A research project has found that children who blogged about their summer holidays had less of a “summer slump” in their reading and writing skills than those who didn’t.
Evidence has shown that the “summer slump” impacts children’s learning ability as they are out of the classroom and school lessons during the holidays.
The Summer Learning Journey Project was developed by the University of Auckland’s Woolf Fisher Research Centre in 2015 to see if year 4 to 8 pupils in a cluster of low-decile schools, who blogged over the summer holidays, reduced their risk of “summer slump” in reading and writing. The cluster of schools, termed the ‘Manaiakalani cluster’, have adopted a digital approach to their teaching and learning.
Now in its second year, more than 400 pupils from 11 of the cluster’s primary and intermediate schools have taken part in the Summer Learning Journey (SLJ).
Programme leader Dr Rachel Williams says that blogging over the summer periods has had a significant, positive effect on student learning and achievement.
Students who participated in the recent 2016-2017 SLJ programme reported significantly higher writing scores and significantly higher reading scores on standardised measures (e-asTTle and PAT - Progressive Achievement Tests) than students who did not participate in the programme.
The SLJ pupils had e-asTTle scores that were, on average, 31.65 points higher than non-bloggers and PAT scores that were 5.05 points higher than non-bloggers.
When assessed in Term 1, 2017 the SLJ programme participants were, on average, 7.5 months ahead of non-participants in writing and 6 months ahead of non-participants in reading.
“The summer holiday period is particularly important as evidence shows that students’ learning is adversely impacted during this time when school-based learning activities stop,” Dr Williams says.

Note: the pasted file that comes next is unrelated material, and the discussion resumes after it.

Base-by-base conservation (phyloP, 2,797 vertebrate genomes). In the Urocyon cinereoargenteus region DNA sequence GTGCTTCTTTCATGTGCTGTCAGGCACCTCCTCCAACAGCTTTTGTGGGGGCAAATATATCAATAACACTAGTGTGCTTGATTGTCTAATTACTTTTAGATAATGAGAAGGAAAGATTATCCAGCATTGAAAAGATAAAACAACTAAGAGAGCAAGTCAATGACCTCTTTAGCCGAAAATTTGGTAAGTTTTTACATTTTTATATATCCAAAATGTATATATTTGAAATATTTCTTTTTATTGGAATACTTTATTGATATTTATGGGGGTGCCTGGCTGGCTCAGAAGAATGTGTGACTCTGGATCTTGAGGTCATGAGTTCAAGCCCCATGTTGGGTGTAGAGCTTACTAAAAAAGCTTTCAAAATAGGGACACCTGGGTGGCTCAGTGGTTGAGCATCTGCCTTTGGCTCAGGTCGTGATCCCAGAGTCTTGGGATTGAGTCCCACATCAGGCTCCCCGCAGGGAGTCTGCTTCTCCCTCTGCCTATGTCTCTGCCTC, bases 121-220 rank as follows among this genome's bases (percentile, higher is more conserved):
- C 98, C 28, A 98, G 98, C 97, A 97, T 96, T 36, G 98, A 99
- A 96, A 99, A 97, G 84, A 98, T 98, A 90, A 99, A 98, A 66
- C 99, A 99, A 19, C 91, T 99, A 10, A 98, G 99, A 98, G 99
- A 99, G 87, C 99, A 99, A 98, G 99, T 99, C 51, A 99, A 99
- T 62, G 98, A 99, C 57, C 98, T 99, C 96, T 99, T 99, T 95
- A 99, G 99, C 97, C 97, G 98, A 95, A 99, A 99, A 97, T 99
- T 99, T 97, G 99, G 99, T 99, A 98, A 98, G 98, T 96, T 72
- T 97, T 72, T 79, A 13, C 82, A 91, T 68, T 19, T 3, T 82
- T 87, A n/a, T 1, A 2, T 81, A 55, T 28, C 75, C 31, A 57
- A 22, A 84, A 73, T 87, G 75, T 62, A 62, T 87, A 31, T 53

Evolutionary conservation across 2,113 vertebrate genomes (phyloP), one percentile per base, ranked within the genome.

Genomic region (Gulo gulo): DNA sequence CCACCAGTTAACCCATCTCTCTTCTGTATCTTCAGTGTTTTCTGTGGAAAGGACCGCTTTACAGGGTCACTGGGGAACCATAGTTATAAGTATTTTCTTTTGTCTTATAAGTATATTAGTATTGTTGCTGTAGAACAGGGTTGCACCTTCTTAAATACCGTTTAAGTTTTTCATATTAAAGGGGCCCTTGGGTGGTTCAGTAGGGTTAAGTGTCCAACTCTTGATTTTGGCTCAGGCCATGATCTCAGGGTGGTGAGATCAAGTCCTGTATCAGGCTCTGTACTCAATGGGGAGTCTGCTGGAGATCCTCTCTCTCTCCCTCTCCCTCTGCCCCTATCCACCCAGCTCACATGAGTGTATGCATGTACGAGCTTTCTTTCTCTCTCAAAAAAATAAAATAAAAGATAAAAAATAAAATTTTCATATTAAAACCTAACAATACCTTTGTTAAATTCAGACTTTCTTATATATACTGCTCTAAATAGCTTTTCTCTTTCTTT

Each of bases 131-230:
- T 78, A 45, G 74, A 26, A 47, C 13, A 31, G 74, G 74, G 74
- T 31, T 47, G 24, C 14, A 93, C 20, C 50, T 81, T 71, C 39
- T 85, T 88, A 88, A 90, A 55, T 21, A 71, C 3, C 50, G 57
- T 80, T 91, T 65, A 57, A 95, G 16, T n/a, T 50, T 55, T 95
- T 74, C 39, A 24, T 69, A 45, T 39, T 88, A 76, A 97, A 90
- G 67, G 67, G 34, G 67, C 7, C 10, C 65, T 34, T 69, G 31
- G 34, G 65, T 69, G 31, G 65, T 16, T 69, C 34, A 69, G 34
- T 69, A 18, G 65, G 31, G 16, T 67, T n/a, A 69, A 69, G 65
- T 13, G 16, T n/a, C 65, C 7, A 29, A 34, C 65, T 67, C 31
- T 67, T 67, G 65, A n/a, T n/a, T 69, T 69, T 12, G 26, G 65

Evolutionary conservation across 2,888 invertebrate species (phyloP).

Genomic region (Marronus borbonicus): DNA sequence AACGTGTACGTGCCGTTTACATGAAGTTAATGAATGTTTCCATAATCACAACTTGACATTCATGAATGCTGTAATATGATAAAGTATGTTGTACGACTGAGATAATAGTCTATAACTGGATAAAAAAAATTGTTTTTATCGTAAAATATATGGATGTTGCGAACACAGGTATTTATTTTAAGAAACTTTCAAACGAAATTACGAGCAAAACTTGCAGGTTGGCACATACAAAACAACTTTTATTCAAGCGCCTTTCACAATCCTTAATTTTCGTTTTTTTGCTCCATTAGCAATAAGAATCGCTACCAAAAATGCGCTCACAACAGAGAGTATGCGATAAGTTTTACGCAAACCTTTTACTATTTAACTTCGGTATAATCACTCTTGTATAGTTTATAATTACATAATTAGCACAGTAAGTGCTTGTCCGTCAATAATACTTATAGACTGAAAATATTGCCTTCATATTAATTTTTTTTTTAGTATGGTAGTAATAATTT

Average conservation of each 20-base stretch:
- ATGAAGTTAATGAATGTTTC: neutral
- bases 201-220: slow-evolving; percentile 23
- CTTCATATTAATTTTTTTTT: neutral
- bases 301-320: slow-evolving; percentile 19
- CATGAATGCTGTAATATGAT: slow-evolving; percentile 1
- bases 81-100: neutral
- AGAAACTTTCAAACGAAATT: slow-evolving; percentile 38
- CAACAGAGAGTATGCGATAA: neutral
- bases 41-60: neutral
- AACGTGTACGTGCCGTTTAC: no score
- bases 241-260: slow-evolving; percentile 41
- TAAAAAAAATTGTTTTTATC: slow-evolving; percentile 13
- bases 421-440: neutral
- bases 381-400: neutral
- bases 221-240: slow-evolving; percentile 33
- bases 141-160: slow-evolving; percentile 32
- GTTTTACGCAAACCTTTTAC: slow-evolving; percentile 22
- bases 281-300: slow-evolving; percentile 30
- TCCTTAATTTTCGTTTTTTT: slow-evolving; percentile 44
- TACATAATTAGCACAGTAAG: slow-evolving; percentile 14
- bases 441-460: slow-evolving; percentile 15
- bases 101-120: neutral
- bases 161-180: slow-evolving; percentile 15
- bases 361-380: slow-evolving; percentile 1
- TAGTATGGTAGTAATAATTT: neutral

“All too often our students leave school at the end of the year and don’t practise their reading or writing very much over the summer holidays. When they return to school they struggle to remember what they learned the year before.
“The decrease in student achievement over summer has been termed the ‘Summer Learning Effect’ and is particularly pervasive amongst students attending low-decile schools in New Zealand.”
The children logged onto the Summer Learning Journey website and completed short, online activities. They posted their answers to the activities on their blogs.
A total of 141 students actively posted their learning on their blogs this past summer. Rachel monitored every blog and wrote comments in response to every post. She also recruited students from Canada, England, Chile, Malaysia and Germany to read the students’ posts and comment on them.
“At the end of the summer our students had completed 2432 posts and provided 1493 comments on one another’s blogs. Our blog commenting team contributed a further 2432 comments while the overseas bloggers provided 250 comments for a total of 6607 posts and comments.”
Their blogs are publically available and can be read and responded to by people within New Zealand (school personnel, family, friends, peers) as well as those living overseas.
Now Dr Williams, a research fellow at the University’s Faculty of Education and Social Work, is looking to expand the programme from the original Manaiakalani school cluster to 41 Outreach schools across five clusters.
The five Outreach clusters are in Northland (Kaikohekohe cluster), Auckland (Ako Hiko, Kootuitui ki Papakura clusters), Christchurch (Hornby) and Greymouth (Toki Pounamu).
“That way we can get even more children blogging to maintain their reading and writing skills.”
To find out more, visit the Summer Learning Journey website - https://sites.google.com/site/summerlearningjourney/welcome